By: Yosef Roth
Death is seen as a gift in Tolkien’s writing. To portray mortality as a benefit is a commonly expressed idea. In an episode of Star Trek: Voyager the ship meets an immortal race that is thoroughly bored with the universe. In Isaac Asimov’s Robots of Dawn, a scientist explains that the fast paced scientific progress on earth is due to man’s short life span. Without long life, men must cooperate and pool their discoveries with others’. Tolkien has his own unique perspective on why mortality is beneficial.
Tolkien is able to express this perspective through fantasy. Because he is writing fantasy and not sci-fi, he is able to draw upon themes such as life after death and relating to God: themes normally absent from sci-fi. Sci-fi usually limits itself to stories of science and the natural world. For the most part, Sci-fi stories merely stretch our understanding of how the universe works. Any concept that goes past the realm of the natural world is not within the common scope of sci-fi.
Fantasy, on the other hand, is not bound to this-worldly themes. It includes concepts such as life after death and God: otherworldly themes. This allows Tolkien, in his fantasy works, to express an otherworldly perspective of mortality. He sees mortality as man’s greatness in that it passes man onto his ideal existence and allows him to connect with God. He looks at death not as the end of our purpose but rather as the maturation of our existence into its ideal form.
That view of mortality comes forth the clearest in his work The Simarillion. In this work, the author sets the foundations of his fictional universe and explains the peculiarities and hierarchy of its races. At the top is God, the creator of all. The next in might are the angels: God’s first creation. God then created two races of physical beings: elves and men. The elves in The Simarillion are immortal. They are extremely beautiful and similar to Star Trek’s Vulcans in their strength and intelligence. Indeed they seem to be the greatest physical race. However God gave to man a special gift: mortality.
The peculiarities of each race fully express themselves as the story unfolds. The elves become the wisest and most beautiful of the physical creations. They build magnificent cites and command armies terrible in their might. Being immortal, the elves endure forever. They are established permanently in the world. Mortal men, on the other hand, never achieve this degree of splendor. Though they do build cities and command armies, it does not come close to the magnificence and might of the elves. Man’s mortality does not allow him to achieve this. Mortality makes man an impermanent resident of the world.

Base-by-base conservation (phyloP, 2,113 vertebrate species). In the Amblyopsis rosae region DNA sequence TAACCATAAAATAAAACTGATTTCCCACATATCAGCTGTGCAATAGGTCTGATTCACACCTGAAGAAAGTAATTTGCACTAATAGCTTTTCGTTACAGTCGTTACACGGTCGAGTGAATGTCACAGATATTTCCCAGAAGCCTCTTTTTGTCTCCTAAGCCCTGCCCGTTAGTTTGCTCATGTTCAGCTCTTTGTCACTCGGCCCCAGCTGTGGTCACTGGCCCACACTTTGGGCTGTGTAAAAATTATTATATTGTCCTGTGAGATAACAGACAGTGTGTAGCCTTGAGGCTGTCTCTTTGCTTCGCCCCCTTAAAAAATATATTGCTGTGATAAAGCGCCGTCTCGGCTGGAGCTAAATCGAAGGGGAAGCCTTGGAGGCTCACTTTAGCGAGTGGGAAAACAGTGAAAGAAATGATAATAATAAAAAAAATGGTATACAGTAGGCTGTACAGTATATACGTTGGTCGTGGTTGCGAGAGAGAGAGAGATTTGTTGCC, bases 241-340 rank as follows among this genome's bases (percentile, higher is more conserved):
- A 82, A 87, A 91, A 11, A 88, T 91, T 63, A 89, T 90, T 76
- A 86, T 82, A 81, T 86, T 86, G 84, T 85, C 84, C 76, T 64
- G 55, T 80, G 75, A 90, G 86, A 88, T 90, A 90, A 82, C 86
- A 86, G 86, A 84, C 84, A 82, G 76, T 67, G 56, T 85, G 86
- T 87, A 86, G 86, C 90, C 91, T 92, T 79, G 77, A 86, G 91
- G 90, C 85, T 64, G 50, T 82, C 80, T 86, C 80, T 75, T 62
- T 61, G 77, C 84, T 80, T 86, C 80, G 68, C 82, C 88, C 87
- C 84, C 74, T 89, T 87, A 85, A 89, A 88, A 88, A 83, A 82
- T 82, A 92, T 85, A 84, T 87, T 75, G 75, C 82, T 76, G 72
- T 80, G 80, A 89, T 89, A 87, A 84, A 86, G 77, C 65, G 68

But mortality, in the The Simarillion, is a gift. It gives to man a purpose in creation wholly different from that of the elves. The elves are immortal and thus forever tied to the natural world. Their souls cannot escape even if they wish to, as their purpose is within the world itself. They were created to improve the world and to beautify it. Their purpose is similar to that of an inventor or scientist. The inventor hopes to improve the natural world through his inventions. At least in regard to inventing, he views his purpose as being in this world. The elves do what the inventor does but with art and beauty rather than science. Since the entire purpose of the elves is the improvement of this world, they are able to build the fairest cities, command the mightiest armies, and create the most beautiful art. It is their existence in its ideal form.
Though man cannot achieve this degree of splendor in the natural world, mortality allows for man’s greatness on an entirely different plane. It is here that Tolkien’s perspective reaches the otherworldly. Mortality allows man greatness and purpose in the afterlife. Though within the natural world the elves may accomplish more than man, it is only because man has not reached his final state of existence. Within the world man is like a child awaiting maturation. After death, man grows into his ideal state. It is not revealed what that state is, but his purpose lies beyond. Therefore it is the next world where man’s state of being reaches his highest. Mortality is the gift of man passing onto his ideal existence.
But existence beyond the physical world is not the only blessing of mortality. Even within the world it gives man, in The Simarillion, a closeness with God impossible for immortals. The immortal elves do not end up worshiping God; it doesn’t come into their consciousness. Immortality forever binds one to the physical universe, and they therefore have no way of interacting with a transcendent God. The elves’ only purpose is improving the natural world; worshipping God for them would be unnecessary and indeed impossible. But man does worship God, and it is his morality that allows him to do so. It unchains him from the world and is therefore a transcendent being himself. Though man has physical form he is essentially otherworldly and therefore able to relate to God. Mortality is also a reflection of God’s direct rule on man. God placed the universe within the custody of the angels. The elves therefore, being part of and bound to the universe, are under the rule of the angels as well. But man, not being chained to the world, is ruled by no one save God himself.
Many writers comment on the advantages of mortality, but Tolkien expresses a perspective that is truly unique. When sci-fi addresses mortality, it is frequently expresses mortality’s worldly advantages. Tolkien, on the other hand, is able to draw from celestial themes. Mortality allows man to have his ideal existence in the afterlife. It establishes man’s purpose as beyond the natural world to the extent that even within the world, man’s gaze is toward the heavens. It is death that gives man the transcendence to worship God and moves him onto his ideal existence in the afterlife.